Fed Raising Interest Rates: How It Could Affect Your Financial Life

As the Federal Reserve continues its rate-tightening cycle, is it time to lock in low rates for home and auto loans?

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If you bought a home in the 1990s, take a look at your mortgage rate from back then and be prepared to do a double-take. Your rate might have been 7% or more.

The rate for a 30-year mortgage today stands near 4% after falling to record lows last year, and hasn’t been above 5% since early 2010. These bargain-level mortgage rates, along with cheap interest rates for car loans and credit cards, reflect the Fed’s long-term policy emphasizing easier borrowing costs.

But now the Fed has entered a cycle of rate hikes, starting in late 2015 and accelerating with three additional hikes since, including the one we just had in June. What does the Fed’s new emphasis mean in real life outside of the markets? Should investors start worrying about locking in low rates now for a new home or car, or is it OK to keep the powder dry?

“Don’t panic” is the first message to today’s borrowers, said JJ Kinahan, chief market strategist at TD Ameritrade. “One-quarter point in June is not the end of the world. Don’t speed your decision and say, ‘I’d better buy a house now before they raise rates again.’”

Kinahan points out that interest rate cycles typically take years, and borrowing costs often remain low for a while even after the hiking process begins. Take a look at today’s mortgage rates, which as of April stood at 4.05% for a 30-year loan, according to Freddie Mac. That was up from 3.96% in December 2015, the month the Fed raised rates for the first time since 2006. That’s not much of a change, even though the Fed’s target rate now stands between 1% and 1.25%, up from 0% at the time it raised rates 18 months ago.

Anyone who considered taking out a loan back then but decided to wait and put their money into the market to save up more cash for a down payment might feel pretty good by now. The Standard & Poor’s 500 Index (SPX) is up 15% since the start of December 2015.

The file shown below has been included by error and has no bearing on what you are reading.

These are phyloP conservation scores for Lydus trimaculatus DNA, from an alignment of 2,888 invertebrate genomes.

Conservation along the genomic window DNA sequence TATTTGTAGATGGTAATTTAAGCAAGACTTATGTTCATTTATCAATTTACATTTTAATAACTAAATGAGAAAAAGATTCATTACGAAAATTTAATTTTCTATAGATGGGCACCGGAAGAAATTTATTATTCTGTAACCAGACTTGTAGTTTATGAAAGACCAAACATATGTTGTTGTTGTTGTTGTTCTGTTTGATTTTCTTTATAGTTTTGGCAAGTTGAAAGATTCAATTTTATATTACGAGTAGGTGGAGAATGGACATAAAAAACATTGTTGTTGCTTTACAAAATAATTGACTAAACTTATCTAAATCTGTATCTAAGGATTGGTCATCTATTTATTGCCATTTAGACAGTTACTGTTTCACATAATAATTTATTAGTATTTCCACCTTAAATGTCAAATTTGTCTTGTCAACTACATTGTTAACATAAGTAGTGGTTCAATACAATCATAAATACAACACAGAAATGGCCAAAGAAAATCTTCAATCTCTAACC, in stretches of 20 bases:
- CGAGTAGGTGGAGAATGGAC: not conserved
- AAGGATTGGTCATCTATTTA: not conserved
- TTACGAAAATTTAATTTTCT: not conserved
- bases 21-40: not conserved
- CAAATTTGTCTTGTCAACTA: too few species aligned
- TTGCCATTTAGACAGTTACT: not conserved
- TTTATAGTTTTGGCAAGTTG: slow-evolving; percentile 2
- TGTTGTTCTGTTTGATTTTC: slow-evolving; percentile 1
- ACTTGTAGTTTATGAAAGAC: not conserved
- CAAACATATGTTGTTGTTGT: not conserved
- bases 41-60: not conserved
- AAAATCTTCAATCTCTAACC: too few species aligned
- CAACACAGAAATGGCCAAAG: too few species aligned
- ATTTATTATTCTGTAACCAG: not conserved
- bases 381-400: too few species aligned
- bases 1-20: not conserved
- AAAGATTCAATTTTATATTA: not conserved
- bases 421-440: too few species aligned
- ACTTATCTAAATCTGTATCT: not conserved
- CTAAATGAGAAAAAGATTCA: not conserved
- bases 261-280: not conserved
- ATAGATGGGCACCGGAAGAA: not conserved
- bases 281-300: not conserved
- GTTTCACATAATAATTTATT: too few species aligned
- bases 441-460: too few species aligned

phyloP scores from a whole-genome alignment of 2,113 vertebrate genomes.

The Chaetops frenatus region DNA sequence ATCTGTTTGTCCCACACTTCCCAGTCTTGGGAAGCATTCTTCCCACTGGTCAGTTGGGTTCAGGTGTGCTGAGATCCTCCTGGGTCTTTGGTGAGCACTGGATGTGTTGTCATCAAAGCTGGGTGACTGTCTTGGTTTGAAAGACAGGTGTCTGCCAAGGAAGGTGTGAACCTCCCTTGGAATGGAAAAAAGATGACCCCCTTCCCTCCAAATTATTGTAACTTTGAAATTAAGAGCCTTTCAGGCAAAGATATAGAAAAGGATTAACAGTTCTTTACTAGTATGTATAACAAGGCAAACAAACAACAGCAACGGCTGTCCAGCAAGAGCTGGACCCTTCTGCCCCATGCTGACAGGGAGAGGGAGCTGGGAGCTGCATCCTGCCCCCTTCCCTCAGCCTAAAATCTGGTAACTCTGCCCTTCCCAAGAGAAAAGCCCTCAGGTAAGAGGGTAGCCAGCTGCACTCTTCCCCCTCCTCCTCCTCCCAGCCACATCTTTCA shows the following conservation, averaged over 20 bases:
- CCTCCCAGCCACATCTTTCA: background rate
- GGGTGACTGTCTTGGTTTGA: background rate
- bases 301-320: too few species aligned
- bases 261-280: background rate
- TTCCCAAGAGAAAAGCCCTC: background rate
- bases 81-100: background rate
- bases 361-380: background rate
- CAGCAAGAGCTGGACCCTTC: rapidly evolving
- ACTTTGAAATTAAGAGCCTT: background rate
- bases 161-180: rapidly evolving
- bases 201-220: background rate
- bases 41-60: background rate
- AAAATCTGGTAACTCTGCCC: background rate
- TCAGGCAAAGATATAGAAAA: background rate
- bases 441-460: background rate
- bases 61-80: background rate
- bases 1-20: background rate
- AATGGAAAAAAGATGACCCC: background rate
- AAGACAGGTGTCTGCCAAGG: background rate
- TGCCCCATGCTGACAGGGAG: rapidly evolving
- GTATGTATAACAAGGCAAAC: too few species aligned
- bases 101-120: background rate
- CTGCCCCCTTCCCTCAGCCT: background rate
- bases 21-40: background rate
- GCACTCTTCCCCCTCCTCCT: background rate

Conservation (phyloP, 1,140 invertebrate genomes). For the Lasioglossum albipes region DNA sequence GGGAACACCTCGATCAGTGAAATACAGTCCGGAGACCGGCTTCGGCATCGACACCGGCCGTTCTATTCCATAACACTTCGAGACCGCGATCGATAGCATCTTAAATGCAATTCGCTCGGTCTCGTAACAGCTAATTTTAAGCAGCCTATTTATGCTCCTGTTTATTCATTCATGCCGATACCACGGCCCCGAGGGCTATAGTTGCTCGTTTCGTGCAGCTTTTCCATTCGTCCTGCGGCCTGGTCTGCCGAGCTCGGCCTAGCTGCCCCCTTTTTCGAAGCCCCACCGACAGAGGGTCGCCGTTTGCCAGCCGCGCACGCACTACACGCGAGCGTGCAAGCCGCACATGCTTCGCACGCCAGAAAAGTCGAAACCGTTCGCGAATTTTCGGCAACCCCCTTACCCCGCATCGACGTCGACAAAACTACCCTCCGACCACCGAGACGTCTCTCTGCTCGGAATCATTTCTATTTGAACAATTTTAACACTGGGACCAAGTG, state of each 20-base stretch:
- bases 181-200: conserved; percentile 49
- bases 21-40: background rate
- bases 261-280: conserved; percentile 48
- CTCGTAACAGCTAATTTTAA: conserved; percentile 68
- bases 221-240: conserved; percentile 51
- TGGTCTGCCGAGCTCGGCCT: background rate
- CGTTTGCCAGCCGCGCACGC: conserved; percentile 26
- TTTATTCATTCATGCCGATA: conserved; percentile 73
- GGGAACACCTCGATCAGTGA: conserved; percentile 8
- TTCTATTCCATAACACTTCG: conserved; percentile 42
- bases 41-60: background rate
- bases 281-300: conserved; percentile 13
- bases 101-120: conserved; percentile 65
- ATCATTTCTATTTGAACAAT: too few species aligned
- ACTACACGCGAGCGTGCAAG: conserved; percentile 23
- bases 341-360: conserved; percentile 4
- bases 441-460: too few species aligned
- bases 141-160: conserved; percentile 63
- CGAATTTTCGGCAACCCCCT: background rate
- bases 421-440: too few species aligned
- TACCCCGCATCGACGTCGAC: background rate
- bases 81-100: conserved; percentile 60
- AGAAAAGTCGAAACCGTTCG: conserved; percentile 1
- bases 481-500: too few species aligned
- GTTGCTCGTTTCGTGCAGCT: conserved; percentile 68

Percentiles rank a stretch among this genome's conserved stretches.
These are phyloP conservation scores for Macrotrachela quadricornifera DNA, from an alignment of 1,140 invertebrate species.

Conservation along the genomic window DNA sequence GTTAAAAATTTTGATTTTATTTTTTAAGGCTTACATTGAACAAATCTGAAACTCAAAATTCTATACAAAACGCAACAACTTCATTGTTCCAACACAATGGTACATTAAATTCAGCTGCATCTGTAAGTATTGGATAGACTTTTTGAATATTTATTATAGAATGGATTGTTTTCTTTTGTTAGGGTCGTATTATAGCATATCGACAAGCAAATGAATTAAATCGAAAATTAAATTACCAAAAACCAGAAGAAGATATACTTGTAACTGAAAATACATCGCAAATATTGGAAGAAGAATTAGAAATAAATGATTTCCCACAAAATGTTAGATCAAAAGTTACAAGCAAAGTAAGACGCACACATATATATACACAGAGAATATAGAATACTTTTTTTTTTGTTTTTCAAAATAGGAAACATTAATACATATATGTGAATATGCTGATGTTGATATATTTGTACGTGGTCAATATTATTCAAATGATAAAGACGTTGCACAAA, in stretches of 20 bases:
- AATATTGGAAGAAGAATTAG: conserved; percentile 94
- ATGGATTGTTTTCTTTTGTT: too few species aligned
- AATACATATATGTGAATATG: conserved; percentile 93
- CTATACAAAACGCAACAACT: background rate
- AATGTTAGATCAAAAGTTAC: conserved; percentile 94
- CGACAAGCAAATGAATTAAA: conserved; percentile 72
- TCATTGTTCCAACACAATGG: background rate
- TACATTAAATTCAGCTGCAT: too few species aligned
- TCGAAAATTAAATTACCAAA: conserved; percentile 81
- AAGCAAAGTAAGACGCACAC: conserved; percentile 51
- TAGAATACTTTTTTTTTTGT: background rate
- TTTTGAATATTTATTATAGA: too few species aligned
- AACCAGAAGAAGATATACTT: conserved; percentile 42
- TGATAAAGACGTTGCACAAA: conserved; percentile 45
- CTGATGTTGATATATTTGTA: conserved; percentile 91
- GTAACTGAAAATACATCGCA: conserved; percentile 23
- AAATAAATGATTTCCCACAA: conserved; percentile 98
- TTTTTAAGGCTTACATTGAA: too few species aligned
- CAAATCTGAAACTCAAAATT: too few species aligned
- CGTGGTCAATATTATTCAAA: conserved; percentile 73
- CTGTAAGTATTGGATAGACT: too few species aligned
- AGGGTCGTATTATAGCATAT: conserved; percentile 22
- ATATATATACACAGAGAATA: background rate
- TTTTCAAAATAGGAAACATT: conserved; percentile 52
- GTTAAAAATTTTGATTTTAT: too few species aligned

The Other Side of the Coin

Now that’s not to say putting off a new home purchase then and favoring stocks instead was a no-brainer, because home prices are also up since December 2015. But the market gains do help to reinforce the importance, especially for younger investors, of compounding, which can really help power your investing. And the failure of mortgage rates to rise much in the face of higher interest rates also serves as a reminder of how we sometimes overemphasize how much rates affect us in real life.

Keeping perspective on rates and what they mean for your purchases isn’t just for new homebuyers. If you’re thinking of taking out a loan for a car, or putting some money on a credit card, higher rates also can have an impact. But don’t overthink how big the impact might be.

“If you get a car rate at 1.25%, and it goes to 1.5%, what does that really mean in payments on a 48-month loan? It’s not a huge difference,” Kinahan said.

The same is true even with longer-term loans for a mortgage.

“When you look at 3.5% versus 4%, or 3.25% versus 3.75%, it sounds like a lot—but ultimately, when it comes down to how much interest you’ll pay over the course of a 30-year loan at 3.5 versus 4, then it doesn’t make much of a difference,” said David Settle, curriculum development manager for Investools®, education affiliate for TD Ameritrade. “And if you get out of the mortgage in 10 years, what is the difference in the amount of interest you pay in course of those 10 years? Not big.”

The Bright Side

There are two bright sides to higher interest rates. First, look at some of the reasons they’re going higher. They’re going up now because business spending is better, the labor market is improving, and other economic indicators also look better. When rates rise because of a strong economy, it could mean buyers are more confident, and confident buyers can afford higher interest rates for their home or car. The other good thing about rates going higher is the chance for improved compound interest, which helps power your savings.

What does all this mean? It’s OK to keep your eye on the Fed, but don’t let that be your sole guide to decisions about borrowing in your own life. 

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